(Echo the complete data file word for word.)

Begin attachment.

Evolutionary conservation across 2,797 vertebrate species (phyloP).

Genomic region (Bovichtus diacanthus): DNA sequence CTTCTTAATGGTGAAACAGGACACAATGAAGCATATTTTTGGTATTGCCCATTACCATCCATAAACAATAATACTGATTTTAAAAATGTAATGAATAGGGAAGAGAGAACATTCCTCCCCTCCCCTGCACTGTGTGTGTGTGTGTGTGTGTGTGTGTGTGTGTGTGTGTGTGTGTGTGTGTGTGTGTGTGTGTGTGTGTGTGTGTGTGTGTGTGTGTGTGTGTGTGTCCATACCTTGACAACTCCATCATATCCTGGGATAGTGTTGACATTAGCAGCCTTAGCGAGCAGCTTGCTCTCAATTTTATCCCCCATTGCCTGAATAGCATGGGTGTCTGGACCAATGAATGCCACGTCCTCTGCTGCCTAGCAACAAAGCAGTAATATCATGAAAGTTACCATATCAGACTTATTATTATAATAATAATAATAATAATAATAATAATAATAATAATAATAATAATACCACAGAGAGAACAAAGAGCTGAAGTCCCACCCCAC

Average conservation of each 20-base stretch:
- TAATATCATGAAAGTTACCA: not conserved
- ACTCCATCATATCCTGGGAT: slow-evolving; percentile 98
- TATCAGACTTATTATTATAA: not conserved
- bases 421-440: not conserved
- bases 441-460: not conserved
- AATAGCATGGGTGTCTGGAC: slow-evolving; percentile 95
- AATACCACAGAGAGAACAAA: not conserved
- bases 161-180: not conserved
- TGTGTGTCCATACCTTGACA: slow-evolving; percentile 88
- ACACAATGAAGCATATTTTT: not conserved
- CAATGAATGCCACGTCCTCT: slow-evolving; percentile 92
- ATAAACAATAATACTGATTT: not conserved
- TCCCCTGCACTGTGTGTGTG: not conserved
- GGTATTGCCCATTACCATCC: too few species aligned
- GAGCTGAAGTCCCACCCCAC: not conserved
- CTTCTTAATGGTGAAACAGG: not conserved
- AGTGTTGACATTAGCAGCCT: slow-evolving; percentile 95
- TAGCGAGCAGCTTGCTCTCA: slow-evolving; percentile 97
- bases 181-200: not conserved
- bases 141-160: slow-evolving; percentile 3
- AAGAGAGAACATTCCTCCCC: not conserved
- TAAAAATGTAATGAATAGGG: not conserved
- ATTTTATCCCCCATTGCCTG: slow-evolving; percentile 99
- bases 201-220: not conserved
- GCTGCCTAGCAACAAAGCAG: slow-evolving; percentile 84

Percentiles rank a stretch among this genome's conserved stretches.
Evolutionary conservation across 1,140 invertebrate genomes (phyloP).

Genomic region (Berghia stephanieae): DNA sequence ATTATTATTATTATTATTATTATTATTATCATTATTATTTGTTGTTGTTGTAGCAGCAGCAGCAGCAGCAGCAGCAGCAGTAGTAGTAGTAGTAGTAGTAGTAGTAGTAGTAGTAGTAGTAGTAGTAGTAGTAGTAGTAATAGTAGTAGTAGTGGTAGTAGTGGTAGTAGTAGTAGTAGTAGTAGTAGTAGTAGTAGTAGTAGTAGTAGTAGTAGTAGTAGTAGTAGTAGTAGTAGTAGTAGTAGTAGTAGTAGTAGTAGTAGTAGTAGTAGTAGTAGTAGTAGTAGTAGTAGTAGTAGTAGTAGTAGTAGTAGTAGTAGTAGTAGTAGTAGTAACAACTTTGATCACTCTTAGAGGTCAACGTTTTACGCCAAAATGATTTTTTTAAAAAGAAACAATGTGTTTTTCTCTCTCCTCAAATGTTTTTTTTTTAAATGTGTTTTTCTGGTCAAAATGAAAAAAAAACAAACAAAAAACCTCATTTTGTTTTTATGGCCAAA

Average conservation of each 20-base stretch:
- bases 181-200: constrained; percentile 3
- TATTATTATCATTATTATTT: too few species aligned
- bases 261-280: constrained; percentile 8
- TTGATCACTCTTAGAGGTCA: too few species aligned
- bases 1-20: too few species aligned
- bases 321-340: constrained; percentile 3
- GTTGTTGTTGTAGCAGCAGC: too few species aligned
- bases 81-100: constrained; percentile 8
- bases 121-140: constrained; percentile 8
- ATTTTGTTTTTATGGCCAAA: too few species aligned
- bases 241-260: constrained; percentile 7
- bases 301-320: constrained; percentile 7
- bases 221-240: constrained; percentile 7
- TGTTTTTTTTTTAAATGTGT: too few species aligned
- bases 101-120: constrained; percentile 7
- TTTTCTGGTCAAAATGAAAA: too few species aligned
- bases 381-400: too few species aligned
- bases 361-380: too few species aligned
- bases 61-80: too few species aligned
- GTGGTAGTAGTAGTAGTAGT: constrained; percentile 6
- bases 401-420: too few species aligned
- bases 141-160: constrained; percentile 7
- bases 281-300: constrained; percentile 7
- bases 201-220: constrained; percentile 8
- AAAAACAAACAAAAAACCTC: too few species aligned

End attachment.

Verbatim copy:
Evolutionary conservation across 2,797 vertebrate species (phyloP).

Genomic region (Bovichtus diacanthus): DNA sequence CTTCTTAATGGTGAAACAGGACACAATGAAGCATATTTTTGGTATTGCCCATTACCATCCATAAACAATAATACTGATTTTAAAAATGTAATGAATAGGGAAGAGAGAACATTCCTCCCCTCCCCTGCACTGTGTGTGTGTGTGTGTGTGTGTGTGTGTGTGTGTGTGTGTGTGTGTGTGTGTGTGTGTGTGTGTGTGTGTGTGTGTGTGTGTGTGTGTGTGTGTGTCCATACCTTGACAACTCCATCATATCCTGGGATAGTGTTGACATTAGCAGCCTTAGCGAGCAGCTTGCTCTCAATTTTATCCCCCATTGCCTGAATAGCATGGGTGTCTGGACCAATGAATGCCACGTCCTCTGCTGCCTAGCAACAAAGCAGTAATATCATGAAAGTTACCATATCAGACTTATTATTATAATAATAATAATAATAATAATAATAATAATAATAATAATAATAATACCACAGAGAGAACAAAGAGCTGAAGTCCCACCCCAC

Average conservation of each 20-base stretch:
- TAATATCATGAAAGTTACCA: not conserved
- ACTCCATCATATCCTGGGAT: slow-evolving; percentile 98
- TATCAGACTTATTATTATAA: not conserved
- bases 421-440: not conserved
- bases 441-460: not conserved
- AATAGCATGGGTGTCTGGAC: slow-evolving; percentile 95
- AATACCACAGAGAGAACAAA: not conserved
- bases 161-180: not conserved
- TGTGTGTCCATACCTTGACA: slow-evolving; percentile 88
- ACACAATGAAGCATATTTTT: not conserved
- CAATGAATGCCACGTCCTCT: slow-evolving; percentile 92
- ATAAACAATAATACTGATTT: not conserved
- TCCCCTGCACTGTGTGTGTG: not conserved
- GGTATTGCCCATTACCATCC: too few species aligned
- GAGCTGAAGTCCCACCCCAC: not conserved
- CTTCTTAATGGTGAAACAGG: not conserved
- AGTGTTGACATTAGCAGCCT: slow-evolving; percentile 95
- TAGCGAGCAGCTTGCTCTCA: slow-evolving; percentile 97
- bases 181-200: not conserved
- bases 141-160: slow-evolving; percentile 3
- AAGAGAGAACATTCCTCCCC: not conserved
- TAAAAATGTAATGAATAGGG: not conserved
- ATTTTATCCCCCATTGCCTG: slow-evolving; percentile 99
- bases 201-220: not conserved
- GCTGCCTAGCAACAAAGCAG: slow-evolving; percentile 84

Percentiles rank a stretch among this genome's conserved stretches.
Evolutionary conservation across 1,140 invertebrate genomes (phyloP).

Genomic region (Berghia stephanieae): DNA sequence ATTATTATTATTATTATTATTATTATTATCATTATTATTTGTTGTTGTTGTAGCAGCAGCAGCAGCAGCAGCAGCAGCAGTAGTAGTAGTAGTAGTAGTAGTAGTAGTAGTAGTAGTAGTAGTAGTAGTAGTAGTAGTAATAGTAGTAGTAGTGGTAGTAGTGGTAGTAGTAGTAGTAGTAGTAGTAGTAGTAGTAGTAGTAGTAGTAGTAGTAGTAGTAGTAGTAGTAGTAGTAGTAGTAGTAGTAGTAGTAGTAGTAGTAGTAGTAGTAGTAGTAGTAGTAGTAGTAGTAGTAGTAGTAGTAGTAGTAGTAGTAGTAGTAGTAGTAGTAGTAACAACTTTGATCACTCTTAGAGGTCAACGTTTTACGCCAAAATGATTTTTTTAAAAAGAAACAATGTGTTTTTCTCTCTCCTCAAATGTTTTTTTTTTAAATGTGTTTTTCTGGTCAAAATGAAAAAAAAACAAACAAAAAACCTCATTTTGTTTTTATGGCCAAA

Average conservation of each 20-base stretch:
- bases 181-200: constrained; percentile 3
- TATTATTATCATTATTATTT: too few species aligned
- bases 261-280: constrained; percentile 8
- TTGATCACTCTTAGAGGTCA: too few species aligned
- bases 1-20: too few species aligned
- bases 321-340: constrained; percentile 3
- GTTGTTGTTGTAGCAGCAGC: too few species aligned
- bases 81-100: constrained; percentile 8
- bases 121-140: constrained; percentile 8
- ATTTTGTTTTTATGGCCAAA: too few species aligned
- bases 241-260: constrained; percentile 7
- bases 301-320: constrained; percentile 7
- bases 221-240: constrained; percentile 7
- TGTTTTTTTTTTAAATGTGT: too few species aligned
- bases 101-120: constrained; percentile 7
- TTTTCTGGTCAAAATGAAAA: too few species aligned
- bases 381-400: too few species aligned
- bases 361-380: too few species aligned
- bases 61-80: too few species aligned
- GTGGTAGTAGTAGTAGTAGT: constrained; percentile 6
- bases 401-420: too few species aligned
- bases 141-160: constrained; percentile 7
- bases 281-300: constrained; percentile 7
- bases 201-220: constrained; percentile 8
- AAAAACAAACAAAAAACCTC: too few species aligned